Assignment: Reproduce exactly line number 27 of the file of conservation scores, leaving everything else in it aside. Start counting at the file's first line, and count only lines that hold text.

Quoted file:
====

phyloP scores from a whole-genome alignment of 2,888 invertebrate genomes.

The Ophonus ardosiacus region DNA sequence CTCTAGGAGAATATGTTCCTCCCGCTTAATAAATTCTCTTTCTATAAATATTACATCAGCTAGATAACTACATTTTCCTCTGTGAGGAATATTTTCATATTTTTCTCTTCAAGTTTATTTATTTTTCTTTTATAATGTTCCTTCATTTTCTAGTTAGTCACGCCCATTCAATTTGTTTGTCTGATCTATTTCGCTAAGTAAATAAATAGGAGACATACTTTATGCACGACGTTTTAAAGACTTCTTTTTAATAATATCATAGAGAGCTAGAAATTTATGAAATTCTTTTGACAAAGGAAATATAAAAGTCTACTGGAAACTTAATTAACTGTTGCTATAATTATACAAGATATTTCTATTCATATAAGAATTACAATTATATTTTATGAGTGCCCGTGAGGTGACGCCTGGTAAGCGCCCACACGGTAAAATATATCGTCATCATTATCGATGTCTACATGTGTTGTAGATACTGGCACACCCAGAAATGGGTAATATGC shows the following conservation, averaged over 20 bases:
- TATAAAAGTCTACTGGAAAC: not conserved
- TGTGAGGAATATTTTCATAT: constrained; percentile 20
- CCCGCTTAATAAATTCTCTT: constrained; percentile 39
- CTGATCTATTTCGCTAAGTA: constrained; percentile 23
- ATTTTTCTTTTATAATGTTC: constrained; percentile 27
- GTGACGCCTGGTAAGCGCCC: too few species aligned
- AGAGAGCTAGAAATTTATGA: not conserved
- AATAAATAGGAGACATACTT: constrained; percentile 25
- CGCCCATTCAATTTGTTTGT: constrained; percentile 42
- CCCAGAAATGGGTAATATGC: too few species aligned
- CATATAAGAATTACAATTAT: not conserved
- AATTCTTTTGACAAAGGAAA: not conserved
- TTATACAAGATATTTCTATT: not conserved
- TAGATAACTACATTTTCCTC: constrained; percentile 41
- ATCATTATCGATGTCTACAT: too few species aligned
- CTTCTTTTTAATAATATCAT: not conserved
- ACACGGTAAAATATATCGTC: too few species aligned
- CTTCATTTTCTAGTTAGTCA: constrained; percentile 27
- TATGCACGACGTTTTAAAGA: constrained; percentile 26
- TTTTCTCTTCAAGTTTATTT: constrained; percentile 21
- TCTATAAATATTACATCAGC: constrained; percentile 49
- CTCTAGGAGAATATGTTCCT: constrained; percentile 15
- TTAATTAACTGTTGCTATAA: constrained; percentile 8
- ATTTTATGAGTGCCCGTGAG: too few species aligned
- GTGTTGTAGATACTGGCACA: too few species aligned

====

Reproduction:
- GTGTTGTAGATACTGGCACA: too few species aligned